BARNES, J., delivered the opinion of the Court.
Russell Harvey Baldwin (the applicant) was indicted for murder on June 17, 1960, in Prince George's County. He was arraigned twelve days later, at which time he entered a plea of not guilty. Counsel was appointed on the day of arraignment. On August 4, 1960, a plea of insanity was filed, following which he was committed to Spring Grove State Hospital for examination. After such examination and the filing of a report from the Department of Mental Hygiene, trial began in the Circuit Court before Judges Marbury and Powers on December 1, 1960. A jury found him sane at the time the crime was committed, sane at the time of trial, and guilty of murder, whereupon he was sentenced to life imprisonment.
The applicant appealed his conviction and we affirmed the trial court in Baldwin v. State, 226 Md. 409, 174 A.2d 57 (1961). He has been before this Court on two other occasions where we denied his applications for leave to appeal from the refusals of trial courts to grant him post conviction relief. Baldwin v. Warden, 237 Md. 638, 206 A.2d 710 (1964); Baldwin v. Warden, 234 Md. 626, 198 A.2d 290 (1964).
The contentions raised in this application for leave to appeal, in exactly the language used by the applicant, are as follows:
1. Illegal arrest and search and seizure.
2. Perjury (sic) testimony by Det Pinsor and Wm Carrey.
3. False indictment. Charged with killing someone else not my wife.
4. Statement used not legal.
5. Incompetent counsel.
6. Lay witness not allowed to testify.
7. Delay in time before I was tried.
8. Lack of counsel at his preliminary hearing.
9. No consideration given to outside doctors.
10. Was not given equal rights like my cell mates Gibbson Clarence Peed and Harry Guthery.
The issues raised in contentions Nos. 5, 6 and 9 were fully and finally litigated at the applicant's appeal or prior post conviction proceedings and will not be reheard at this time. Code (1965 Cum. Supp.), Art. 27, § 645A(b).
Contention No. 3 is patently frivolous; and contentions No. 4 and 10 are bald and unintelligible allegations which can afford the applicant no post conviction relief.
Contention No. 1 can be summarily disposed of. There is no allegation or showing that any "fruits" of an illegal arrest or search were introduced against the applicant at his trial. The alleged illegality of the arrest, search and seizure is therefore immaterial. Hornes v. Warden, 235 Md. 673, 202 A.2d 643 (1964); Ogle v. Warden, 236 Md. 425, 204 A.2d 179 (1964); Forrester v. Warden, 233 Md. 620, 195 A.2d 693 (1963).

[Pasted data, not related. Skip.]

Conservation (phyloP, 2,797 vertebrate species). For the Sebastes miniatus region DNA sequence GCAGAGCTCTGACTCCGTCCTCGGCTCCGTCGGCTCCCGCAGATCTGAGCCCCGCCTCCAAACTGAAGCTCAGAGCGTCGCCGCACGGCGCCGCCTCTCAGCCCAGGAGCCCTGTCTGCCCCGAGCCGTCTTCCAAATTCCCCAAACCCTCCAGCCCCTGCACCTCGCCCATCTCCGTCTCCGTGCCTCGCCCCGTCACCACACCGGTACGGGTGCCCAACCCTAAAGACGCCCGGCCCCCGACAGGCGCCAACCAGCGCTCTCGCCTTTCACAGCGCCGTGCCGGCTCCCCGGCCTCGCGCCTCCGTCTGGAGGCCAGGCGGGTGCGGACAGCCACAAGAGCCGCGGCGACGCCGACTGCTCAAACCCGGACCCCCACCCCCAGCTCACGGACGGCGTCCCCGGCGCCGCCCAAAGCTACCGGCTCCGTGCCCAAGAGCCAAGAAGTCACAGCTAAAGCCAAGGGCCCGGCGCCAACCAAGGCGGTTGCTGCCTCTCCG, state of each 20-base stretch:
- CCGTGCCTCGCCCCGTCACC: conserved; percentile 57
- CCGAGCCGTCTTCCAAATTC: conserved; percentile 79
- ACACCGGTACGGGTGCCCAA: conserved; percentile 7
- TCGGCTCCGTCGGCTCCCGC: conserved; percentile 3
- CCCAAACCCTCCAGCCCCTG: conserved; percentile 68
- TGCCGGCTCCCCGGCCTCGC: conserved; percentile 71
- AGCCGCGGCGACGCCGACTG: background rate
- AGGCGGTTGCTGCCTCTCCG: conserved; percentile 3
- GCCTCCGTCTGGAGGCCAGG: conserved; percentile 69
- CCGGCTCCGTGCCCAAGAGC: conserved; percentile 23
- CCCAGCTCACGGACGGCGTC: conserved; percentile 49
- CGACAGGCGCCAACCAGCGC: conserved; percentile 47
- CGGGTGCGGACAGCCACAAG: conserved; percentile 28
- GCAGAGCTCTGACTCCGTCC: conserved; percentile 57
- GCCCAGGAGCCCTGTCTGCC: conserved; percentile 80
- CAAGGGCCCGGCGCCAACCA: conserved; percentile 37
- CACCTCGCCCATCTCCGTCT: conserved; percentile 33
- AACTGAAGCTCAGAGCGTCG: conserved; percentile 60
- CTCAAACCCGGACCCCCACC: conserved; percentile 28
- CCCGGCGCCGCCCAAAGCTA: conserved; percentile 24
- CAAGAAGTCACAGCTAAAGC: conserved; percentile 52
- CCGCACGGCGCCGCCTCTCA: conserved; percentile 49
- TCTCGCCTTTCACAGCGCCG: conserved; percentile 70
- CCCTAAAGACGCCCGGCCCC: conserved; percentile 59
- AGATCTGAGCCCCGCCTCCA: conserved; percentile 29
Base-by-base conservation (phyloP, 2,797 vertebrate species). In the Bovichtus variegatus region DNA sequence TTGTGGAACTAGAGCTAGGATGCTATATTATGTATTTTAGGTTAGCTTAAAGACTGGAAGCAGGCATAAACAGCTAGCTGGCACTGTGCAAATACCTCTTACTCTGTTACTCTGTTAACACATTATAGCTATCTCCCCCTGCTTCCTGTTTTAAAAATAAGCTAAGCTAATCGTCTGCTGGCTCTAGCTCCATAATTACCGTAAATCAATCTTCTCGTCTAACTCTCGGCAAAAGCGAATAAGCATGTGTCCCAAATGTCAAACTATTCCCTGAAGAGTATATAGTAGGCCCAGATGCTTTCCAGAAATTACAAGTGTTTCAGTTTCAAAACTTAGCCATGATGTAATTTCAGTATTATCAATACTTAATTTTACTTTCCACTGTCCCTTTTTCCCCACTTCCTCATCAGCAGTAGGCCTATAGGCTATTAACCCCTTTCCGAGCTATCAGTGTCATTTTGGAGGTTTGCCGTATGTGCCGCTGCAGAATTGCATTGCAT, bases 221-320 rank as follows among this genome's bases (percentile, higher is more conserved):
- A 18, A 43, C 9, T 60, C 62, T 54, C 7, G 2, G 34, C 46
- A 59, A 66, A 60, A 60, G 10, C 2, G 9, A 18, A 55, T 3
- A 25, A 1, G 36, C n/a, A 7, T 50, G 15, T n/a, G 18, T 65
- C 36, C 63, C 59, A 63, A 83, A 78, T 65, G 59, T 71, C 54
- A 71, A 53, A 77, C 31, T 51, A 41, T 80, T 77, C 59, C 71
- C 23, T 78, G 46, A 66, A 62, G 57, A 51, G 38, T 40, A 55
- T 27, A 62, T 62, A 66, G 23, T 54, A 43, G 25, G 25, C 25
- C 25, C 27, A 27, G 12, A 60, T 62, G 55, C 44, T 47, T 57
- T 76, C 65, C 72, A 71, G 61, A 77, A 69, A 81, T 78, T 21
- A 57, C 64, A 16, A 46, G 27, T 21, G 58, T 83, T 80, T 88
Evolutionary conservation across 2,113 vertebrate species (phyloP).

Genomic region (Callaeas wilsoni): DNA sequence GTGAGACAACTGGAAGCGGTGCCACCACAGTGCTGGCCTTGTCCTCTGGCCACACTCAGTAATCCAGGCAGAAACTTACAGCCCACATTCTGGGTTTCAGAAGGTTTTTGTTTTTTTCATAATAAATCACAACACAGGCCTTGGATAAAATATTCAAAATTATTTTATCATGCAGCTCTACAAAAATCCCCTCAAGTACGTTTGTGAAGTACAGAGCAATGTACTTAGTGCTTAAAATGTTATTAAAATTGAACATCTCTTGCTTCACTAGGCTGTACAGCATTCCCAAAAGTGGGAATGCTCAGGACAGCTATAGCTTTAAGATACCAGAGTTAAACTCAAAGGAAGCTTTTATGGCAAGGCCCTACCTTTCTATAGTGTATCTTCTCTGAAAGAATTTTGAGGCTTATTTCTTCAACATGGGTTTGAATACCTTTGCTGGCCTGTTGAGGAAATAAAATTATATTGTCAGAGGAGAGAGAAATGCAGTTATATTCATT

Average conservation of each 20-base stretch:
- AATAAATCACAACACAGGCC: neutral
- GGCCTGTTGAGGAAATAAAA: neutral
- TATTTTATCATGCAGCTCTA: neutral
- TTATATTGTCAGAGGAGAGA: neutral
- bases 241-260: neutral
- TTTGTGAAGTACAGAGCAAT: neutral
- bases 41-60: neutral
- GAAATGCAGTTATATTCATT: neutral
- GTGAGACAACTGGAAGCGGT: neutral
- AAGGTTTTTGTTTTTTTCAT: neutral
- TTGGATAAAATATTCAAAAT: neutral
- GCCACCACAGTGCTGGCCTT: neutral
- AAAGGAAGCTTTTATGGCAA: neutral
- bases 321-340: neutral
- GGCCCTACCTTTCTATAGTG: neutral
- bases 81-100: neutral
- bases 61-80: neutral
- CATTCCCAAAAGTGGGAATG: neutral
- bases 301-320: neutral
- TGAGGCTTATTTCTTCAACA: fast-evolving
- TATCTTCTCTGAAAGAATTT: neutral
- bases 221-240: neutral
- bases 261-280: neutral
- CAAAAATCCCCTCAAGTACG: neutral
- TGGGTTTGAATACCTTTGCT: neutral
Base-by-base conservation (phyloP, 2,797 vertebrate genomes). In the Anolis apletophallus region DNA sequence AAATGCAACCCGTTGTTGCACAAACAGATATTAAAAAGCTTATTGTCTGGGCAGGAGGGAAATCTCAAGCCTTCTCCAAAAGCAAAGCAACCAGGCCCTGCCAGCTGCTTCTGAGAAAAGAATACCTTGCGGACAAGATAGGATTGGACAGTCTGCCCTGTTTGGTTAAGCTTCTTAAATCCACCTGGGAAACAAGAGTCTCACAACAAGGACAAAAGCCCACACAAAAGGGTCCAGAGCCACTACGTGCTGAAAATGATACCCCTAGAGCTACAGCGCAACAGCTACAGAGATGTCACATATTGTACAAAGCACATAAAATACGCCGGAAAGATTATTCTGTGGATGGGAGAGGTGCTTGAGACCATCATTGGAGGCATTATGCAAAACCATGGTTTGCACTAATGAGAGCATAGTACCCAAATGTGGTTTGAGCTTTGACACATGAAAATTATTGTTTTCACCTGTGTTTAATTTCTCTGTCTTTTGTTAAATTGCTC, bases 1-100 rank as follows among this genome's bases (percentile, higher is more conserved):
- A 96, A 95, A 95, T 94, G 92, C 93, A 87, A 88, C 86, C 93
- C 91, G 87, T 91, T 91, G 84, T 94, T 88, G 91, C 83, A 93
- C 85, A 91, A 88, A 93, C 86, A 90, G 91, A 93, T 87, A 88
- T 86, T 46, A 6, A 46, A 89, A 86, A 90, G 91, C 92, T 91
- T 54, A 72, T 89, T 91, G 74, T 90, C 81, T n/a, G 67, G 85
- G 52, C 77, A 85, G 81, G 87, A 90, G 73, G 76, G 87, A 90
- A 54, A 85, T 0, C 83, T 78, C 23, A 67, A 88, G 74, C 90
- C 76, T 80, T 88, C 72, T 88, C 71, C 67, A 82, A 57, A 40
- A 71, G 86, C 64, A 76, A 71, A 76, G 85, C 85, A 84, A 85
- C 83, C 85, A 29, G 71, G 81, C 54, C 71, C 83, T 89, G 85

The applicant's 7th contention is likewise without merit. The applicant was indicted for murder on June 17, 1960. Twelve days later he was arraigned and counsel were appointed to represent
In his 8th contention the applicant alleges that he was not represented by counsel at his preliminary hearing. Since he entered a plea of not guilty at that proceeding "it was not such a critical stage as to require presence of counsel." Evans v. Warden, 240 Md. 333, 214 A.2d 144 (1965).
In regard to contention No. 2, a bald allegation of perjury as to William Carrey without any charge or showing that the State participated in or induced false testimony is no ground for post conviction relief. Marks v. Warden, 235 Md. 687, 202 A.2d 763 (1964); Hyde v. Warden, 235 Md. 641, 202 A.2d 382 (1964); Dyson v. Warden, 233 Md. 630, 196 A.2d 455 (1964).
In his 2nd contention, the applicant also alleged that "Det Pinsor" gave perjured testimony. There was no person named "Pinsor" who testified at the trial. If we assume, arguendo, that the applicant possibly intended to refer to Detective Sergeant Richard A. Pearson of the Prince George's County Police Department as having given perjured testimony at the trial, we have held that perjured police testimony is a proper ground for relief under the Uniform Post Conviction Procedure Act since it amounts to knowing use by the State of perjured testimony. Strosnider v. Warden, 228 Md. 663, 180 A.2d 854 (1962). Washington v. Warden, 243 Md. 316, 220 A.2d 607. This allegation was not raised, however, at the applicant's trial or in either of his two previous petitions for post conviction relief. The applicant, moreover, does not allege any circumstances which would explain or excuse his failure to raise this objection which could have been brought in his prior petitions. He has not rebutted the presumption that he had intelligently
We note that the trial court relied in its opinion on Maryland Rule BK48. We indicated in Williams v. Warden, supra, that the Maryland Post Conviction Procedure Act "was amended by the General Assembly on April 8, 1965 to provide that an allegation of error shall not be deemed to be waived unless a petitioner `intelligently and knowingly' failed to make such allegation at trial, on appeal, or in subsequent proceedings actually brought to secure post conviction relief." Code (1965 Cum. Supp.) Art. 27, § 645A(c). Acts of 1965, ch. 442. This amendment repealed § 645H of the Maryland Post Conviction Procedure Act which had provided that all allegations of error which could reasonably have been raised in an original or amended petition, and were not so raised, are deemed waived when brought in subsequent petitions for post conviction relief.
Maryland Rule BK48 provides that after one petition for post conviction relief has been brought, a subsequent petition may be summarily dismissed by a court unless it finds that the allegations of error set out therein could not reasonably have been brought in prior petitions for relief. In light of the repeal of § 645H and the amendment of § 645A subsequent to our promulgation of Maryland Rule BK48, continued reliance on the Rule may possibly not be justified. We invite the attention of the Standing Committee on Rules of Practice and Procedure to this problem.